MSMEs urged to protect intellectual property assets

Micro, small and medium enterprises (MSMEs) are encouraged to protect their intellectual property (IP) assets to overcome uncertainties during the pandemic.

“We have seen how in the long term a fast and responsive IP system could create a positive multiplier effect into the society, adding value to business, providing livelihoods, spurring innovation and creativity, and boosting economic growth,” Intellectual Property
Office of the Philippines (IPOPHL) director general Rowel Barba said in a webinar.

Barba said that despite these benefits, the awareness on IP remains low among MSMEs as they think the application process might be too complex or expensive in a way that it might not reap enough rewards to return the expenses.

“So our ultimate goal is to create the paradigm shift that MSMEs think of IP not as a cost but an investment, a long term investment because it is,” he added.

Michaela de Castro, information officer at IPOPHL Documentation, Information, and Technology Transfer Division (DITTD), said IP is an asset that can increase the market value of a business, adding it can be sold, assigned, transferred, commercialized, licensed, franchised, and can even be a security/collateral for loans.

She said types of IP that can be legally protected include patents, utility models, industrial designs, copyright, and trademarks.

“Copyright (is) protection for the owner of the rights to an original work, literary and artistic. It is automatically granted to the author upon creation and deposit with IPOPHL or the National Library is optional but highly recommended, highly suggested if you have a copyrighted work,” she added.

De Castro said there is no need to file an application to register trade secrets which include manufacturing, industrial, or commercial secrets.

Jalyza Maye Jalbuena, university extension associate at UPLB Technology Transfer and Business Development Office, underscored the importance of IP audits to the MSMEs.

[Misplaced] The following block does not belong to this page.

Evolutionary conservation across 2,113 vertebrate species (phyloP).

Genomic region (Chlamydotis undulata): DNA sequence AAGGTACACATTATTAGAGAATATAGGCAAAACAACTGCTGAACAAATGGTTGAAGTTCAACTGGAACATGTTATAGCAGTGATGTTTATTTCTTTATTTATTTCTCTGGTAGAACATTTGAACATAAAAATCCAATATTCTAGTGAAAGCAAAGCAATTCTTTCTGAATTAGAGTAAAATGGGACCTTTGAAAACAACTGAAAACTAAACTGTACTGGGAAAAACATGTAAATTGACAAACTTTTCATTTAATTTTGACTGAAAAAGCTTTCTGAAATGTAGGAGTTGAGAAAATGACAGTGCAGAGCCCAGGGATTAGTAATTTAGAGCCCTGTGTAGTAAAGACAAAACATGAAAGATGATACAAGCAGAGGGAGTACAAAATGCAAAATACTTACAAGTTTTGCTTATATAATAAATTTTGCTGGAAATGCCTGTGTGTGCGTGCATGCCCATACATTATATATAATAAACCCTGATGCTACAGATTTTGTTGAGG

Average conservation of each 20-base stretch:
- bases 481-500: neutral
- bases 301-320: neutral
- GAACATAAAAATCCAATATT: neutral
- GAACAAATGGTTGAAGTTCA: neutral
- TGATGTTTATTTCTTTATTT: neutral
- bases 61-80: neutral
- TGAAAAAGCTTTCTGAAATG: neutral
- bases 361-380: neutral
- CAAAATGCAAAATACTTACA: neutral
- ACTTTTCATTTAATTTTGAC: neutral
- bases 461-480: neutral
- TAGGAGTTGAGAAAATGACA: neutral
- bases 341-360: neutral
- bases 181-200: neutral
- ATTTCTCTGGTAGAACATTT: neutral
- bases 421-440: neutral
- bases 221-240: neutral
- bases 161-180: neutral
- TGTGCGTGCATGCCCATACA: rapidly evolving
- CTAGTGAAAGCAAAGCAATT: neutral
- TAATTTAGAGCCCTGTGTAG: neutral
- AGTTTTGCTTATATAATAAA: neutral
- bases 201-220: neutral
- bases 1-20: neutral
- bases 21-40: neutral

“It helps a business make an inventory of its IP assets so we can know how we use them, who owns them, if we are infringing the rights of others, or if our rights are being infringed by other individuals or businesses,” she said.

Jalbuena particularly cited companies engaged in the business of clothing, shoes or other luxury items which need to ensure they use their own design for their products.

“We can actually protect it so that other businesses or other individuals cannot copy our designs and at the same time, if we are copying or using the designs of other individuals or other businesses, we have to make sure that we are licensed to do us because if not, we might be charged with IP infringement, same goes using popular brands of existing merchandises…,” she said.

Jalbuena said an IP audit team with an understanding of product/service lines, relevant business environment, and future plans of the business conducts the audit.

It is also optional to have an external expertise especially if the internal team does not have enough knowledge on IP management, she said.

“You have to conduct an audit to make sure that before expanding, you actually have a legal right to sell in that international market,” she added.

Atty. Augusto Bundang, legal counsel for Association of Advertising Agencies of the Philippines, also cited the importance of IP and trademark licensing.

Bundang said IP licensing is the grant of permission to licensee by a licensor who has the exclusive rights over certain IP in exchange for a consideration.

On the other hand, trademark licensing is an arrangement whereby the owner of a trademark grants permission to another to use its trademark in exchange for payment under certain terms of conditions, he said.

“The way to acquire rights (over the trademark) under the IP Code now is through trademark registration, That’s the general rule so very important that you register your trademark otherwise, what is the licensee or the franchisee getting from you if eventually there is no brand value to your product or service,” Bundang said.

“Another point to consider: it is a tool for brand expansion. So if you are in Metro Manila for example doing your business, you are able to come up with the licensing arrangement or a franchising arrangement to the franchisee in Mindanao and the Visayas, you don’t need to put up your store there. Your licensee or your franchisee will take care of that. So you have expanded your brand, you have expanded your business without even spending a single centavo,” he added.

Bundang said licensing is still very important at this time.

“There are a lot of you saying that business slowed down but there are a lot of businesses that are picking up.. So it’s still very relevant if you want to consider expanding your business, it is still a very good platform to use in order to engage in your business,” he said.

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